Both he and Violet were already outsiders before the invasion and this seems to make them uniquely able to survive in this changed world, and to retain a form of independence that the other kids lack, which in turn makes them easy prey for Wyatt’s manipulative skills: there is a strong parallel between Wyatt and the less idealized versions of Peter Pan, those where he looks less like the carefree boy and more like a scheming psychopath. It’s indeed the arrival of Bo, and the discovery of the uncanny power he can wield through his parasite, that changes the dynamics among the Lost Boys and brings Wyatt’s underlying cruelty – and madness – to the surface, creating a dramatic turn of events inside an already tense situation.
What happens at that point requires some suspension of disbelief, since the children embark on a mission to fight the aliens and “save the world”, and frankly the sequence of events goes at times quite over the top, but the breakneck speed of this story, that develops in the brief space of few days, makes it easier to believe it all and to follow with growing nervousness Bo and Violet’s progress through the alien ship and the Lost Boys’ commando action against the alien invaders.
Much as I rooted for Bo and his quest to save his sister Lia, it was Violet’s journey that I found quite compelling: her status as a transgender person is an important issue and I appreciated how it was not her only defining trait but one of the facets that made her who she is. What I loved about her were the layers of inner conflict that made her stand out from the other characters: the struggle inherent in her gender identity; the struggle between her need for independence and her caring attitude toward the younger and needier Lost Boys; the struggle between her attraction toward Wyatt and the perception of his personality’s wrongness. But what really stood out was her inability to let go of her parents – the drunken father and the listless mother – whose house she visits regularly even though they are not aware of her presence, moving inside the implanted hallucinations of the alien clamp: the nightly visits to her former home speak highly of her continuing bond with the two most important people in her life, despite their rejection of her sexual inclination and in spite of Wyatt’s credo about clamped adults being “better off dead”, and make for one of the most deeply emotional scenes in the book.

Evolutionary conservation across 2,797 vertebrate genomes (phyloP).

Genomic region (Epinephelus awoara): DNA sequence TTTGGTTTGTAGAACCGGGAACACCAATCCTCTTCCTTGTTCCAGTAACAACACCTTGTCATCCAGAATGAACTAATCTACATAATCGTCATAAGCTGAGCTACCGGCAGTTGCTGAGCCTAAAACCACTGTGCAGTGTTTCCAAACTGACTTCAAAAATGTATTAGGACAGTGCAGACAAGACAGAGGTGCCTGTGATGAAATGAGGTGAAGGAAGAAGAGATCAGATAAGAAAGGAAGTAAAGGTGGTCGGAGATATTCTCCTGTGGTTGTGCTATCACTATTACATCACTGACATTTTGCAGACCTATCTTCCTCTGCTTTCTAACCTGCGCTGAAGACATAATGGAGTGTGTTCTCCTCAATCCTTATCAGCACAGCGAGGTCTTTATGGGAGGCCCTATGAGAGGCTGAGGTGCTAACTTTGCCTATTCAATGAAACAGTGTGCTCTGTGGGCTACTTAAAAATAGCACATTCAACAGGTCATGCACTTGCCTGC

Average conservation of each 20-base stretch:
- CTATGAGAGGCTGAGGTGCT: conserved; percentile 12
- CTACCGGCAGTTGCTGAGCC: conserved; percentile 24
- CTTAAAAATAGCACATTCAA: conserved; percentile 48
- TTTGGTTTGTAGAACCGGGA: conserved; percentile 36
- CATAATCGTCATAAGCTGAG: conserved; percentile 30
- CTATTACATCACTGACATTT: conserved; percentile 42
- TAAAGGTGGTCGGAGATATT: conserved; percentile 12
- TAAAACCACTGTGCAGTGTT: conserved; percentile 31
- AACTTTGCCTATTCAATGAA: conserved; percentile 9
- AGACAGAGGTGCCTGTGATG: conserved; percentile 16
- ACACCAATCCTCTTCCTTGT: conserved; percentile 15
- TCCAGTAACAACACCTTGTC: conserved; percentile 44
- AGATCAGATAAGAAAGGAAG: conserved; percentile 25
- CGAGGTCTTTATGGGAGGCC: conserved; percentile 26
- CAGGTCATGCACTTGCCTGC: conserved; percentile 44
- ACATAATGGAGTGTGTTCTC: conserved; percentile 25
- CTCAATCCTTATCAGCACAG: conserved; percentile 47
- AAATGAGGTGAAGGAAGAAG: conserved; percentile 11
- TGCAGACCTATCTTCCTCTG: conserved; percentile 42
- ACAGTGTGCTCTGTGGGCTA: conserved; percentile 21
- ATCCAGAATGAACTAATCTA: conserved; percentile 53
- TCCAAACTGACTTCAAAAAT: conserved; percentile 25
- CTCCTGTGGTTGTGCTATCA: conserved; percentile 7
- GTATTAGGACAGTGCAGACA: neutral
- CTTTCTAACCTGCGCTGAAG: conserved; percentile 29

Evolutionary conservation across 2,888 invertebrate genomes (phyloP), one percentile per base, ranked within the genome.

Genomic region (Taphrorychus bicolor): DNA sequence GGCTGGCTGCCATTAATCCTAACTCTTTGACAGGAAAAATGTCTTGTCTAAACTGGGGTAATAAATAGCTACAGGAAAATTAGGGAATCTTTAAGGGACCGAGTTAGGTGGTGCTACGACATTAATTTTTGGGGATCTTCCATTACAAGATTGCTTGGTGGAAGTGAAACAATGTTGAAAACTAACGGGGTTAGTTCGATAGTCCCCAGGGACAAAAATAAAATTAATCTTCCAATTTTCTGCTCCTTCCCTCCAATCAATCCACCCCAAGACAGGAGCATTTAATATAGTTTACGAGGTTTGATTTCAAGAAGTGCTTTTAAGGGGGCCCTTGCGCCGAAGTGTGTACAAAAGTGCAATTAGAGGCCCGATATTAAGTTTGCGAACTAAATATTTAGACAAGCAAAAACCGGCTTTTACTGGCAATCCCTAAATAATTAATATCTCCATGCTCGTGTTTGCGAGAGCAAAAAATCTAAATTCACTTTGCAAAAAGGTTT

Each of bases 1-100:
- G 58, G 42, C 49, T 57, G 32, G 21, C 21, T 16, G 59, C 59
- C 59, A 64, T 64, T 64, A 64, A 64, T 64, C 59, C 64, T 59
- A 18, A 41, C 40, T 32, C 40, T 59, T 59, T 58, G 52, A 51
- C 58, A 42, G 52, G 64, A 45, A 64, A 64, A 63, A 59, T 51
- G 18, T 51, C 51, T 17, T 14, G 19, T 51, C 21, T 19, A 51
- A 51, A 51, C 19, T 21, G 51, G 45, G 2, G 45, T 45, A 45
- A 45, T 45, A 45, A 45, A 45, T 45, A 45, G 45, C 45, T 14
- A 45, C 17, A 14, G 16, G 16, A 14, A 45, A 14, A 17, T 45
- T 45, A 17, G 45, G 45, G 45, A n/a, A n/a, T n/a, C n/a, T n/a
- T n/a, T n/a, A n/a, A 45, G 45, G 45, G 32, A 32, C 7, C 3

The slowly accumulating revelations about the aliens’ intention, the children’s plight in this crazy world, their battle against the invader, all contribute to make Annex a compelling read – and I need to also mention the character of Gloom, a different kind of alien that Bo and Violet encounter at some point, a shape-shifting, self-defined saboteur whose true intentions still remain a mystery. As the first book in a trilogy, Annex introduces a fascinating background that begs for further expansion and promises a conflict whose ramifications and outcome are far from certain: I look forward to learning more about Violet & Co. and can hardly wait for the next book in the series.